How to prevent ransomware attacks with a zero-trust security model

Photo by Michael Geiger on Unsplash

Before jumping directly into this topic let’s discuss a little bit about ‘what are ransomware attacks and how they work?’.

Ransomware is malware that employs encryption to hold a victim’s information at ransom. A user or organization’s critical data is encrypted so that they cannot access files, databases, or applications. A ransom is then demanded to provide access. Ransomware is often designed to spread across a network and target database and file servers, and can thus quickly paralyze an entire organization. It is a growing threat, generating billions of dollars in payments to cybercriminals and inflicting significant damage and expenses for businesses and governmental organizations.

In most cases, ransomware doesn’t harm the device it infects. Its main goal is to encrypt files on it and get money for their decryption, not to actually harm the device or data. Even the type of ransomware that locks the screen leaves the underlying system unharmed. But of course, there still are a lot of exceptions.

Different Types of Ransomware

CryptoLocker

CryptoLocker botnet is one of the oldest forms of cyber attacks which has been around for the past two decades. The CryptoLocker ransomware came into existence in 2013 when hackers used the original CryptoLocker botnet approach in ransomware.

CryptoLocker is the most destructive form of ransomware since it uses strong encryption algorithms. It is often impossible to decrypt (restore) the Crypto ransomware-infected computer and files without paying the ransom.

WannaCry

WannaCry is the most widely known ransomware variant across the globe. The WannaCry has infected nearly 125,000 organizations in over 150 countries. Some of the alternative names given to the WannaCry ransomware are WCry or WanaCrypt0r.

Bad Rabbit

Bad Rabbit is another strain of ransomware which has infected organizations across Russia and Eastern Europe. It usually spreads through a fake Adobe Flash update on compromised websites.

Cerber

Cerber is another ransomware variant which targets cloud-based Office 365 users. Millions of Office 365 users have fallen prey to an elaborate phishing campaign carried out by the Cerber ransomware.

Crysis

Crysis is a special type of ransomware which encrypts files on fixed drives, removable drives, and network drives. It spreads through malicious email attachments with double-file extension. It uses strong encryption algorithms making it difficult to decrypt within a fair amount of time.

CryptoWall

CryptoWall is an advanced form of CryptoLocker ransomware. It came into existence since early 2014 after the downfall of the original CryptoLocker variant. Today, there are multiple variants of CryptoWall in existence. It includes CryptoDefense, CryptoBit, CryptoWall 2.0, and CryptoWall 3.0.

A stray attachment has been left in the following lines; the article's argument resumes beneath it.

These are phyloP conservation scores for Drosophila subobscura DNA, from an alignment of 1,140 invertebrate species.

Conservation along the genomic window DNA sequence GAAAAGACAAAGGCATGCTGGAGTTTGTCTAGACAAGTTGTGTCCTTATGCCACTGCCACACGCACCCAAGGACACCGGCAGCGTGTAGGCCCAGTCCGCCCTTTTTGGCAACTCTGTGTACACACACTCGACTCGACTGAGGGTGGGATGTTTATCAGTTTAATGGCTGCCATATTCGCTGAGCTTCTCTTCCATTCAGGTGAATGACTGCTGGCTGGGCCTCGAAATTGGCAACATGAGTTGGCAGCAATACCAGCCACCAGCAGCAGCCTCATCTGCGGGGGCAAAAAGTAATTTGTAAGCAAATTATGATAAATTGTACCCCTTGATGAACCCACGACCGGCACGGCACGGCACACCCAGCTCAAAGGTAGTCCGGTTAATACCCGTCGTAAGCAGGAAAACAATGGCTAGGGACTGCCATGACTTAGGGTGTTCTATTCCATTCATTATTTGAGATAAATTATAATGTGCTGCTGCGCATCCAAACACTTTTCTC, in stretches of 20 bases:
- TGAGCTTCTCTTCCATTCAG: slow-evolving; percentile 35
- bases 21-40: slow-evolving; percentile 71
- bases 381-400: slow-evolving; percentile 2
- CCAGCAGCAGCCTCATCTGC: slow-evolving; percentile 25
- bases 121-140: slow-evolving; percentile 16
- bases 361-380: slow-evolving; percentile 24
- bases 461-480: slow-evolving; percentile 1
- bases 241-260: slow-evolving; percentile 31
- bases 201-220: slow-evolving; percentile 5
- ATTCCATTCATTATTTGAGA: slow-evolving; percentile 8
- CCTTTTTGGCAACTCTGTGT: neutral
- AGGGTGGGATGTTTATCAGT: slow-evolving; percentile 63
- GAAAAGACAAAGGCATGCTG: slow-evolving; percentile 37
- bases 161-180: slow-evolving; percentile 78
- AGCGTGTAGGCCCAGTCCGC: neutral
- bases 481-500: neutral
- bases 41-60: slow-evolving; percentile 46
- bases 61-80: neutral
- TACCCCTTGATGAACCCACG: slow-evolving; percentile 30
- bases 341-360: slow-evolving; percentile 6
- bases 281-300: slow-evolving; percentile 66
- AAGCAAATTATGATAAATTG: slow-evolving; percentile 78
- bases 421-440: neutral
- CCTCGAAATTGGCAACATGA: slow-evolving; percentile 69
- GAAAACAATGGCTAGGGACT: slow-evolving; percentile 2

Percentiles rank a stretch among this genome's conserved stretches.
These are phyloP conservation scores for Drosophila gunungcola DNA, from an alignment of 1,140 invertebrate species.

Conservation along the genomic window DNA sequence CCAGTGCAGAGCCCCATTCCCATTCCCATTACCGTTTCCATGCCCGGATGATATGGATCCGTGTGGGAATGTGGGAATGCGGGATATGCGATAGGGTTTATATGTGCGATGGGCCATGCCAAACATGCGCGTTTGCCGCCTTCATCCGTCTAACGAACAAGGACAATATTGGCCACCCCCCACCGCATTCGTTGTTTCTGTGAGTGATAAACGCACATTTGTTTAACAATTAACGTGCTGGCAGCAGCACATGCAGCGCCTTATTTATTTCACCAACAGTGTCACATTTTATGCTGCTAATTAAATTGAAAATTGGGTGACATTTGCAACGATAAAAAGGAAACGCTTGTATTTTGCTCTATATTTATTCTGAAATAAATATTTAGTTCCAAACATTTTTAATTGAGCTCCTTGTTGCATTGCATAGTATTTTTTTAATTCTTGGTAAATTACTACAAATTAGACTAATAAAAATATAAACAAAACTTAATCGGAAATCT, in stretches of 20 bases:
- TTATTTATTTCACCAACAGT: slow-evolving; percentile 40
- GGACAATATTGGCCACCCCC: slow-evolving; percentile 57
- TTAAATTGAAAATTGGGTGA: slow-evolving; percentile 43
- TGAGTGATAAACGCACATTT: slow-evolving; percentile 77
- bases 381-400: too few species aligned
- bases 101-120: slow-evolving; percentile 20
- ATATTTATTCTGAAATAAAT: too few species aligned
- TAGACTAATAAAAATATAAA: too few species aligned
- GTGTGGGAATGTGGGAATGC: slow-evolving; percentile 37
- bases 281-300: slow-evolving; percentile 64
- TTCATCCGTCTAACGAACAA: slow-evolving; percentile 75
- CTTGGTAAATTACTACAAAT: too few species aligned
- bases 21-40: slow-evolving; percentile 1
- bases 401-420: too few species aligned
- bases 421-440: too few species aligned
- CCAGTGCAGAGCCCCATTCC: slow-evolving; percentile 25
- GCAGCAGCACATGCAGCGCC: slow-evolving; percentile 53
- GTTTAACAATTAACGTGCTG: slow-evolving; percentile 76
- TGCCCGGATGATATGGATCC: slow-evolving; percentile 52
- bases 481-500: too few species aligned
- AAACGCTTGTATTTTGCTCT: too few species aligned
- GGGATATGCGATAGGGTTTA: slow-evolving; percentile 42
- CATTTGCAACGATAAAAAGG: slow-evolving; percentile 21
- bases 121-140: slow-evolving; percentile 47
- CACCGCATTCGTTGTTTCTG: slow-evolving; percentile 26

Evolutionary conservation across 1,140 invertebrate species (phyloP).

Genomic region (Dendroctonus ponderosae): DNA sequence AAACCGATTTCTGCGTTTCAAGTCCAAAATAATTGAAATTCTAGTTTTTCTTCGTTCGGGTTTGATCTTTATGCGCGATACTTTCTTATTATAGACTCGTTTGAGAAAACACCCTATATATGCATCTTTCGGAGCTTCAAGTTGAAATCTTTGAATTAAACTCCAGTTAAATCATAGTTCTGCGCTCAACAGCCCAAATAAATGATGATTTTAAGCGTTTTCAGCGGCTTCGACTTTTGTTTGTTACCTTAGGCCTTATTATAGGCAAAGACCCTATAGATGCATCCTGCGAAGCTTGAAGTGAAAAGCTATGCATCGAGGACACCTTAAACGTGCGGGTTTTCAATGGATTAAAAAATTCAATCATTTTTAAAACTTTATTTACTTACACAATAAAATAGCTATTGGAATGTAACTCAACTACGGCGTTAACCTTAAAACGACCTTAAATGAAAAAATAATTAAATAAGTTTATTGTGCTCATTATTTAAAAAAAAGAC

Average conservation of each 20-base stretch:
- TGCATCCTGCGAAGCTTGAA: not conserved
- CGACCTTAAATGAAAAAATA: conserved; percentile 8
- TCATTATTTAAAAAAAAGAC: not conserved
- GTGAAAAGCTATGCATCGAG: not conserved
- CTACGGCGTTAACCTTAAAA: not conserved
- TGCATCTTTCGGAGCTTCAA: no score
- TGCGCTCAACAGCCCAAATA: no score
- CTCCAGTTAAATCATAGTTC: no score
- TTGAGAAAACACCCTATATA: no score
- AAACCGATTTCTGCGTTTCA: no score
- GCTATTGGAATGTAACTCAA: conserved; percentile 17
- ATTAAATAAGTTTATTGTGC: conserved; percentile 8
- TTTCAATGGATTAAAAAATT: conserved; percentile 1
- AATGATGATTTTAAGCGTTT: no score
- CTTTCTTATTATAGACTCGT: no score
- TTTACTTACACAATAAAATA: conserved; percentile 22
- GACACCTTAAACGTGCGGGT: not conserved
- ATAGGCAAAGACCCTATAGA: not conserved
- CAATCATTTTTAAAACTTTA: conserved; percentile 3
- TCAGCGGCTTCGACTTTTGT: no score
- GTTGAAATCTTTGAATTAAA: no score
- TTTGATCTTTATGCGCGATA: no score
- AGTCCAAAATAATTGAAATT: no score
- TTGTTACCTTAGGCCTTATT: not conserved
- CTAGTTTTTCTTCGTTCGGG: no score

GoldenEye

GoldenEye is similar to the infamous Petya ransomware. It spreads through a massive social engineering campaign that targets human resources departments. When a user downloads a GoldenEye-infected file, it silently launches a macro which encrypts files on the victim’s computer.

Jigsaw

Jigsaw is one of the most destructive types of ransomware which encrypts and progressively deletes the encrypted files until a ransom is paid. It starts deleting the files one after the other on an hourly basis until the 72-hour mark- when all the remaining files are deleted.

Locky

Locky is another ransomware variant which is designed to lock the victim’s computer and prevent them from using it until a ransom is paid. It usually spread through seemingly benign email message disguised as an invoice.

When a user opens the email attachment, the invoice gets deleted automatically, and the victim is directed to enable macros to read the document. When the victim enables macros, Locky begins encrypting multiple file types using AES encryption.

What is Zero-trust security model

Zero trust security is an IT security model that requires strict identity verification for every person and device trying to access resources on a private network, regardless of whether they are sitting within or outside of the network perimeter. Traditional IT network security is based on the castle-and-moat concept.

Zero trust is based on four principles:

  • Least privilege access with all entities (users, devices, and workloads) being authenticated before granting access and continually re-authenticated and re-authorized based on context
  • Micro segmentation at the application level without network segmentation
  • Applications and network remain invisible to the open internet
  • The internet becomes the new transport network via encrypted microtunnels

Designing for zero trust requires security and IT teams to focus on business concepts: What are we trying to protect? From whom? Recognize that a zero trust architecture underpins the entire security solution; technologies and processes are layered on top of the strategy, not the other way around.

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0xhavoc

0xhavoc

Cybersecurity Researcher | Penetration Tester